His essays on culture are better known. “Upon the Gardens of Epicurus” discusses Epicureanism and its appeal to the philosophical mind, traces the history of gardens from Eden to Rome and northern Europe, and shows how they enable people to “enjoy the Ease and Freedom of a private Scene, where a Man may go his own Way and his own Pace, in the common Paths or Circles of Life.” The essays “Of Health and Long Life” and “Upon the Cure of the Gout by Moxa” illustrate Temple’s distrust of science and his belief that good health is essential to “Tranquility of Mind, and Indolence of Body.” “Of Poetry” deals with the origin and history of poetry, the nature of poetic inspiration, style, versification, folklore, and the relationship of poetry to prose, romance, and satire. It is one of the more important critical documents of 17th-century England.
Temple’s most famous essay is “An Essay upon the Ancient and Modern Learning,” which embroiled him in the AncientsModerns controversy that had originated on the continent. Basically Temple took the side of the Ancients, dismissing the accomplishments of the Moderns in almost all areas. “Some Thoughts upon Reviewing the Essay of Ancient and Modern Learning” amplifies some of the points made in the earlier essay.
Temple’s overriding philosophy in the essays seems to be embodied in two famous quotations: “When all is done, Human Life is, at the greatest, and the best but like a froward Child, that must be play’d with and humour’d a little to keep it quiet till it falls asleep, and then the Care is over” (“Of Poetry”); and that everything that people pursue for happiness “are baubles, besides old wood to burn, old wine to drink, old friends to converse with, and old books to read” (“An Essay upon the Ancient and Modern Learning”).
Temple’s influence and reputation as a stylist emerged in the early 18th century when Swift, Pope, John Hughes, and Leonard Welsted held him in high esteem. Swift, for example, said that Temple “has advanced our English Tongue, to as great a perfection as it can well bear.” Later, Samuel Johnson was to praise Temple as “the first writer who gave cadence to English prose.”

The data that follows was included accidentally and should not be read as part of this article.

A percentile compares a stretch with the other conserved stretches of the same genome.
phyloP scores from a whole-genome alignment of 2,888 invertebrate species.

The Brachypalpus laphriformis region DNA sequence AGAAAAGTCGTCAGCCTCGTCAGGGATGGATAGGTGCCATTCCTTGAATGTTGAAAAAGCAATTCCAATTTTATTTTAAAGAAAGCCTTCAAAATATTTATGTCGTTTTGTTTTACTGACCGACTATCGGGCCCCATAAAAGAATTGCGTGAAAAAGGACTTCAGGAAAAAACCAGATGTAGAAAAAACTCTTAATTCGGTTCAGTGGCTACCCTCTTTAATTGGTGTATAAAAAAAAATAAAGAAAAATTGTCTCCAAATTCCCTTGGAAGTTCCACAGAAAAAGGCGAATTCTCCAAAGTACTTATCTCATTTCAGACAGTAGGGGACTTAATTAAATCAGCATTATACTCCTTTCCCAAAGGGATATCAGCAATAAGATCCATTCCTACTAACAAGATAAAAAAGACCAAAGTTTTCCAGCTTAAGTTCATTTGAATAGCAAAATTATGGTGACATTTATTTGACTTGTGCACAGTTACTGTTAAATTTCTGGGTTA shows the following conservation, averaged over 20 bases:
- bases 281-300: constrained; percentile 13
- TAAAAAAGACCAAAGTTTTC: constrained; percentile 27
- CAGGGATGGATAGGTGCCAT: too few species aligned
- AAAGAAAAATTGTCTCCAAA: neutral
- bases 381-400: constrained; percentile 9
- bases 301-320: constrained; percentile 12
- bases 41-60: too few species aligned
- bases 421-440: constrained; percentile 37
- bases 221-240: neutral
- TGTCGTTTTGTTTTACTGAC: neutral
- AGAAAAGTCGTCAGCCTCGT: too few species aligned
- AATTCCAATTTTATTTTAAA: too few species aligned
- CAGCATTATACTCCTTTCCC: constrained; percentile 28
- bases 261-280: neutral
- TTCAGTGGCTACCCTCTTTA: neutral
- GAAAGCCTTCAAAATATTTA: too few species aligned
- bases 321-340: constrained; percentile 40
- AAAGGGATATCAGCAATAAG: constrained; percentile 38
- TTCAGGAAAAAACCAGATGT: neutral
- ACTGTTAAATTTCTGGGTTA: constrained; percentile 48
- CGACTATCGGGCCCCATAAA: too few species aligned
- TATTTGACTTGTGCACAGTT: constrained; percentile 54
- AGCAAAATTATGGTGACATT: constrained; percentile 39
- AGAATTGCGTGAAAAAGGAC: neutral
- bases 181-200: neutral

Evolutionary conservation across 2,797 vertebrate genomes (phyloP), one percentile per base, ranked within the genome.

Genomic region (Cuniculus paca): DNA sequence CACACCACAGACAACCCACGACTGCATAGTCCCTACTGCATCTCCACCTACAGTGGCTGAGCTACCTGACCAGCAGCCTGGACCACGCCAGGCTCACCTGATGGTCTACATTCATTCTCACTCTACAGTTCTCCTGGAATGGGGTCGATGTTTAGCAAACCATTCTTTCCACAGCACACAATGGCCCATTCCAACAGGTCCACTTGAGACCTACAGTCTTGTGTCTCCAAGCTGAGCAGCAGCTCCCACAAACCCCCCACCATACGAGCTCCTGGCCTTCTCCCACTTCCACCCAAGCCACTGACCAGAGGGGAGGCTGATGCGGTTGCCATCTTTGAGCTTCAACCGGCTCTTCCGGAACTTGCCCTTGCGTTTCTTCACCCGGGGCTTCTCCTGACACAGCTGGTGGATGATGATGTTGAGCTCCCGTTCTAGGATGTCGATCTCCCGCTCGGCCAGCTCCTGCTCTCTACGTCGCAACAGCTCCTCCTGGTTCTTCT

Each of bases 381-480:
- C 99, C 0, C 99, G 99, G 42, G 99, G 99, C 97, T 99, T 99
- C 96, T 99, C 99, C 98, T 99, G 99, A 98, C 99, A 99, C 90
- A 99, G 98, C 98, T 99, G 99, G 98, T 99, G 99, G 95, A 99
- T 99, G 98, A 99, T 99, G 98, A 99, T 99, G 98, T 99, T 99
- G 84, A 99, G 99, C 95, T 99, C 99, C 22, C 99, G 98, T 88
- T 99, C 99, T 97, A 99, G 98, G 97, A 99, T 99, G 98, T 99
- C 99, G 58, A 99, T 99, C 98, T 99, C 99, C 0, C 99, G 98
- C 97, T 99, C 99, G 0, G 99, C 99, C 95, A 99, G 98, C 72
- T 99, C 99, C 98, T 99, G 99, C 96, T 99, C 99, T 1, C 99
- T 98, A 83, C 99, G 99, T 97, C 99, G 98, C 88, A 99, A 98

Born 25 April 1628 in Blackfriars, London. Studied at Emmanuel College, Cambridge, left 1648. Traveled on the continent for four years. Married Dorothy Osborne 1654 (died, 1695): nine children (only two survived childhood, and they died before their father).
Member of the Irish Parliament for Carlow, 1661; moved to England, 1663; served the Crown on various diplomatic missions in Europe, including effecting the Triple Alliance between England, Holland, and Sweden, 1668; awarded a baronetcy, 1666. Retired to his estate at Sheen, 1668–74. Visited The Hague: formalized peace between England and the Netherlands, 1674, and arranged the marriage between William of Orange and Mary Stuart, 1677. Retired again to his estate at Moor Park, near Farnham, Surrey, 1680. Died at Moor Park, 27 January 1699.
Essays and Related Prose
Observations upon the United Provinces of the Netherlands, 1673; edited by George N.Clark, 1932, reprinted 1972
Miscellanea, 2 vols., 1680–90; vol. 3 edited by Jonathan Swift, 1701
Essays, edited by J.A.Nicklin, 1903
Upon the Garden of Epicurus, with Other 17th-century Garden Essays, edited by A.F.Sieveking, 1908
Essays on Ancient and Modern Learning and on Poetry, edited by J.E.Spingarn, 1909, and Martin Kämper (in English and German), 1995
The Early Essays and Romances, edited by G.C.Moore Smith, 1930
Three Essays, edited by F.J.Fielden, 1939
Five Miscellaneous Essays, edited by Samuel Holt Monk, 1963
Other writings: poetry, romances, An Introduction to the History of England (1695), and correspondence.
Collected works edition: The Works, 2 vols., 1720.
Allen, R.J., “Swift’s Earliest Political Tract and Temple’s Essays,” Harvard Studies 19 (1937)
Kirk, Clara Marburg, Sir William Tetnple: A Seventeenth-century “Libertin”, New Haven, Connecticut: Yale University Press, and London: Oxford University Press, 1932
Steensma, Robert C., Sir William Temple, New York: Twayne, 1970
Woodbridge, Homer E., Sir William Temple: The Man and His Work, New York: Modern Language Association, and London: Oxford University Press, 1940